Mister Rogers’ Neighborhood was a children’s television show in the US that aired for over more than 30 years. Its host, Fred Rogers, has now been depicted on screen by Tom Hanks.

Loosely inspired by an article about Rogers from 1998 by journalist Tom Junod, this is a story about dealing with a legacy of childhood trauma – a moral tale that would be at home on Mister Rogers’ Neighborhood itself. Stories and lines from the article are sprinkled throughout the film, though often in different situations from those described in the article. But while both Tom Hanks (as Fred Vogel) and Matthew Rhys (as Lloyd Vogel, loosely based on journalist Tom Junod) give admirable performances, it never fully hit home for me.

The film is framed as if it were an episode of Rogers’ children’s show, beginning with Fred Rogers asking if he can tell you about his friend. Throughout the film, establishing shots of locations, where you would normally see a city vista, for example, are portrayed with model sets like those used in the show. 

It brings an odd artifice to a film which takes measures to show that Mister Rogers’ was not an artificial on-camera personality but the true character of Fred Rogers. It also distanced me emotionally from Vogel’s story, constantly reminding me that I was watching an artificial construction.


The film is a little infantilising, both in the child-programming setup and in Vogel’s simplistic character arc across the film. Beginning the film with pent-up anger, it takes only one meeting with Rogers for him to begin to open up and change. Mid-way through the film is a surreal dream sequence where Vogel imagines himself as part of the set – Junod refers to it as magical realism’. Indeed, Vogel seems more like a character on a children’s show than a real adult with a complicated psyche that cannot be fixed virtually overnight.

It’s worth noting that the film is not really about Mister Rogers, who is merely a supporting character, so the insights into him are only skin-deep. For a man who has explored and shaped millions of children’s psyches, there is little to no explanation of his own psyche. In one of their early meetings, Vogel asks Rogers if he ever gets angry, to which Rogers explains that he does, but he deals with it. 

It’s a central theme that recurs throughout the film, but we never actually see Rogers get angry or deal with anger (we do see Vogel dealing with anger). There is a brief, unexplained moment at the end of the film that doesn’t really pay-off when you haven’t seen this anger expressed in Rogers character at all until this point. It leaves the impression that there is a whole unexplored facet to the character. Rogers remains such an enigmatic figure that only research would reveal more about him.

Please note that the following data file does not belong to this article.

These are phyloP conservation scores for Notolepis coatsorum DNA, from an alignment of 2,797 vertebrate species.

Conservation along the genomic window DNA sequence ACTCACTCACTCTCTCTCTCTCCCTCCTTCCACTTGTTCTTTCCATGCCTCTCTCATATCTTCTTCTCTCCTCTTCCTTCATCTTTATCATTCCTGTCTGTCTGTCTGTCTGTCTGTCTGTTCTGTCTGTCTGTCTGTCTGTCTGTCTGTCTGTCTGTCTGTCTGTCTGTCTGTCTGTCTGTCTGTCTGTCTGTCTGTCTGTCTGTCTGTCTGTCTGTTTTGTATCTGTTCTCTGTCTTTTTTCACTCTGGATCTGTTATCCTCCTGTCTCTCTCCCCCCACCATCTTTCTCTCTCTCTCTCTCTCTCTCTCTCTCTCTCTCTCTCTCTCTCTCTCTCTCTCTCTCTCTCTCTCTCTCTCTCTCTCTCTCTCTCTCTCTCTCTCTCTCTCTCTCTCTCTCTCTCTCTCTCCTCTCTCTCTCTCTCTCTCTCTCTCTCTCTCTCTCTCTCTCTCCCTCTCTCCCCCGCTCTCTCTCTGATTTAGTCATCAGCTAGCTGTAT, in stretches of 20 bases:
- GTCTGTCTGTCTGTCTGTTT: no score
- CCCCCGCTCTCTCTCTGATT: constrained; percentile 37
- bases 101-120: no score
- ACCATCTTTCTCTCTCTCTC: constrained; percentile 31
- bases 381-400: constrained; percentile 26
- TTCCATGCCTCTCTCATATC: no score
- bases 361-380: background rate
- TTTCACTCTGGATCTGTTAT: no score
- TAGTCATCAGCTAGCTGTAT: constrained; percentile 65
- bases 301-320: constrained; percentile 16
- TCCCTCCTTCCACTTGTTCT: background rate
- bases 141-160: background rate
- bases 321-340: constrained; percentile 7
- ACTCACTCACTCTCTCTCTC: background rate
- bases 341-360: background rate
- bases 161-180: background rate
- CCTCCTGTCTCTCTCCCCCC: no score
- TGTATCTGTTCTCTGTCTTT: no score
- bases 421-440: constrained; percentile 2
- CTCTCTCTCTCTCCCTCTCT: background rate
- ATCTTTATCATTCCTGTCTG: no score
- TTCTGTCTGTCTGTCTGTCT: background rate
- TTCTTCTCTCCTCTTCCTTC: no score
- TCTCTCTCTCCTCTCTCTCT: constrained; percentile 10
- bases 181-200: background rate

Rogers’ faith is portrayed throughout the film. His wife talks about the importance of prayer and reading scripture in his daily routine, and he is portrayed in one scene praying for a list of people by name (something he apparently did 5am-7am every day). But the film shows little interest in fully exploring the effect his faith had on his work. 

A review in The Telegraph refers to the seeming inexplicability of this living embodiment of twee Americana’s multigenerational success, with his moth-eaten glove puppets and folksy homilies on life in all its complexity – death and divorce included”.

To my mind, it is anything but inexplicable – it is the fruit of a life lived using the talents God had given him in service to others. Similarly, in an Entertainment Weekly interview with director Marielle Heller and Fred Rogers’ widow, there is an ellipsis after Joanne Rogers refers to her husband as a minister, denoting content excluded from the recorded interview. What, I wonder, did she say about his pastoral role in that moment that EW didn’t feel was worth including in their interview?

It’s worth noting that this lack of outright exploration of faith mirrors Rogers’ own approach. He rarely spoke about his faith, believing that you don’t need to speak overtly about religion in order to get a message across”. And certainly, the values in both the series and the film, such as like forgiveness, acceptance, love, and the release of anger, are rooted in the Christian faith. I have no doubt that there will be people deeply moved by it.

The film’s effects did linger. On my way home, passing multiple men and women living and sleeping on the streets of London, I found myself wondering how Mister Rogers would have responded to these people, my neighbours. I suspect he would have been much more neighbourly, and more Christ-like, than the many people who either ignored them or passed by looking guilty. Like Rogers, I can at least say that they featured in my prayers that night, though I wonder if Rogers would have stopped to speak with each person, so that he could pray for them by name.

All-in-all, it was a relaxing cinema visit with some laughs and positive moral messages. But in a month with many interesting films hitting cinemas, viewing can probably wait for its release on the streaming platform of your choice. If you’re interested in finding out about the role Rogers’ faith played in his work, more can be gleaned from the recent documentary Won’t you be my neighbor and the book Exactly as You Are: The Life and Faith of Mister Rogers by Shea Tuttle.

For more on Rogers specifically, and how we might be inspired by his practical faith, read my article The Christian behind the movie.